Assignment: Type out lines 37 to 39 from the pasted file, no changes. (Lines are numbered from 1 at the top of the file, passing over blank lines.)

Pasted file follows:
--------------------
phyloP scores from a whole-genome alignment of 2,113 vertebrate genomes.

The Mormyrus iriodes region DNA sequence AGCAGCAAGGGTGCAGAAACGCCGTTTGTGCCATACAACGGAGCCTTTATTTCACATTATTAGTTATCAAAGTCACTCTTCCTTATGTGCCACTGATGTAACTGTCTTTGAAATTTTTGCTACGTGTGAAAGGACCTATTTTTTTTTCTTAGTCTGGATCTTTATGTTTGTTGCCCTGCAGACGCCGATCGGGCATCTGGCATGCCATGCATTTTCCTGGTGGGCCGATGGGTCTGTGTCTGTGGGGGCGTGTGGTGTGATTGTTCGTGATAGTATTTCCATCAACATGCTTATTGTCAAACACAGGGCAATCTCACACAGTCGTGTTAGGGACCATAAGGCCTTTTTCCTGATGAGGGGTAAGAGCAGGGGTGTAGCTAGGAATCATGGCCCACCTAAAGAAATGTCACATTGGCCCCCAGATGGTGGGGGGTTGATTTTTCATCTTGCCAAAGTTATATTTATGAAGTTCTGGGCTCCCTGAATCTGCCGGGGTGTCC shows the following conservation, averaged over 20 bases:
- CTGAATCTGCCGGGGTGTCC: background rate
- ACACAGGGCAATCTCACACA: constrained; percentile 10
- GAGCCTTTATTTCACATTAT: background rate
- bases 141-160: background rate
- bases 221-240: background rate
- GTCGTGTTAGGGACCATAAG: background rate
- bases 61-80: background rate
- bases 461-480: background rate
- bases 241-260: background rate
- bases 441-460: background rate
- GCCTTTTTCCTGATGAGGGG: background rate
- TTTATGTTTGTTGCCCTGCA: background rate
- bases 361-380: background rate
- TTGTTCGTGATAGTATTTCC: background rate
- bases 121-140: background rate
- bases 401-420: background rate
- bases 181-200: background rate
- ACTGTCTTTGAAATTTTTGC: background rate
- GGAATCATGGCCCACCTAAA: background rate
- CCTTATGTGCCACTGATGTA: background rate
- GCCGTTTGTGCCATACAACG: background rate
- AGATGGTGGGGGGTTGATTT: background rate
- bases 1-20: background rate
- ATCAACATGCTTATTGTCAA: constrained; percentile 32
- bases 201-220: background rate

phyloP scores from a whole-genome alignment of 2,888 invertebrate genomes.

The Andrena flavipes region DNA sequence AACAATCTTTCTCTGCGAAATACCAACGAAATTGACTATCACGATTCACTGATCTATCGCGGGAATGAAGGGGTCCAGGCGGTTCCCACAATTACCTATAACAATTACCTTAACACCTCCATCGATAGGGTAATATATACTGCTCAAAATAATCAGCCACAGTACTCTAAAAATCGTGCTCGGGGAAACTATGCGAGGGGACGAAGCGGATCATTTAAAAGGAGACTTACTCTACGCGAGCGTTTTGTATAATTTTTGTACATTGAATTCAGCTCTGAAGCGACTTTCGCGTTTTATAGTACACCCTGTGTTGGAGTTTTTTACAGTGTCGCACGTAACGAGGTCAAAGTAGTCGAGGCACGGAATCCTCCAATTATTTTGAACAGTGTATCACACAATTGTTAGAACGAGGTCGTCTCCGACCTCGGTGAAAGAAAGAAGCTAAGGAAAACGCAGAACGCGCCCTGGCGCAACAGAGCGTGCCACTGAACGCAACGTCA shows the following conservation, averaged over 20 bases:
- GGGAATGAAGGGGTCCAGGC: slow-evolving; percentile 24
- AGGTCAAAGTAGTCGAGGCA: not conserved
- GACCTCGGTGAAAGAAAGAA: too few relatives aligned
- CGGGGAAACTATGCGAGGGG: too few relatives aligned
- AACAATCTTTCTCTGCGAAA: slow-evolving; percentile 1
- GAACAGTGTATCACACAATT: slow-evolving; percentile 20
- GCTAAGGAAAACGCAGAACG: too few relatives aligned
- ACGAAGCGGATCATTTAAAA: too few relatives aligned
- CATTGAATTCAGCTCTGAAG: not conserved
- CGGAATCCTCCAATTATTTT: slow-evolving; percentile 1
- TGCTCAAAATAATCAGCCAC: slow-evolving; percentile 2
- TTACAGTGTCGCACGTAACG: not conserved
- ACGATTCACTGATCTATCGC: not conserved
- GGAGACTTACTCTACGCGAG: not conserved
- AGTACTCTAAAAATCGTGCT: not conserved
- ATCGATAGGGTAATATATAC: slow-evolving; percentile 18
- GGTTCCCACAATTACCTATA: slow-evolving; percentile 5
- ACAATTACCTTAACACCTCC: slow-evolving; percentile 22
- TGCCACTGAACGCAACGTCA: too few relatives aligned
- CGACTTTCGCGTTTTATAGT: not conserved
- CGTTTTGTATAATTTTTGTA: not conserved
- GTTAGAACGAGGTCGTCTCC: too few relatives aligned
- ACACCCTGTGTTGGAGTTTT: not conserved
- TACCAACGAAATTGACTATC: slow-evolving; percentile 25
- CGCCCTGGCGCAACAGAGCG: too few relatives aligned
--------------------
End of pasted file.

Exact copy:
- ACGAAGCGGATCATTTAAAA: too few relatives aligned
- CATTGAATTCAGCTCTGAAG: not conserved
- CGGAATCCTCCAATTATTTT: slow-evolving; percentile 1